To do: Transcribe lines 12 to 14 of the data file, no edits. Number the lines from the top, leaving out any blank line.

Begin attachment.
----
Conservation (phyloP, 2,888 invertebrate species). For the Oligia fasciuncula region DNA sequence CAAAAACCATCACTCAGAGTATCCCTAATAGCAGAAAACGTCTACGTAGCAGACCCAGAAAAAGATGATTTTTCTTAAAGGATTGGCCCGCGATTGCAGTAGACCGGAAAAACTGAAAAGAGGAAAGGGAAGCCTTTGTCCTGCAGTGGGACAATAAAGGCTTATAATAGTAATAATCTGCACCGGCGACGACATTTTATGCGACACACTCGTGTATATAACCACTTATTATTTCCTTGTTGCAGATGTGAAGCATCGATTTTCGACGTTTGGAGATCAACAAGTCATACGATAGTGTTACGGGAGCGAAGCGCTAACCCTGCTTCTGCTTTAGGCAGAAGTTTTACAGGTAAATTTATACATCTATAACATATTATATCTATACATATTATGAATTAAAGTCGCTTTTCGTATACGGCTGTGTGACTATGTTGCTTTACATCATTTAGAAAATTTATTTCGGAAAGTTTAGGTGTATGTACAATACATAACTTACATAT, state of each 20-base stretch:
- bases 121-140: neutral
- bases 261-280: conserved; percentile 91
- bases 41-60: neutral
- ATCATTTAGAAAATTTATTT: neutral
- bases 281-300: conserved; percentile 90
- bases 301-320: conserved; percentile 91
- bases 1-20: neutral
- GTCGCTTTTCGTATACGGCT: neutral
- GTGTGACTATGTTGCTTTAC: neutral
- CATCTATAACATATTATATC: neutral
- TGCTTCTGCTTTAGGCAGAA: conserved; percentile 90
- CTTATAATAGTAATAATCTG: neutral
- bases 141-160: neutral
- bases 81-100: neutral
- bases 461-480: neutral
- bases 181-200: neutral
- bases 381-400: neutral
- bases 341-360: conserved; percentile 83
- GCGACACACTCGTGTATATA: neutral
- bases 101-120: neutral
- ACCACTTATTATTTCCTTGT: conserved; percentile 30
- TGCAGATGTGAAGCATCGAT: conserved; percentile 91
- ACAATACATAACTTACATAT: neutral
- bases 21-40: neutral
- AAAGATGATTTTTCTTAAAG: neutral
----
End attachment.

- TGCTTCTGCTTTAGGCAGAA: conserved; percentile 90
- CTTATAATAGTAATAATCTG: neutral
- bases 141-160: neutral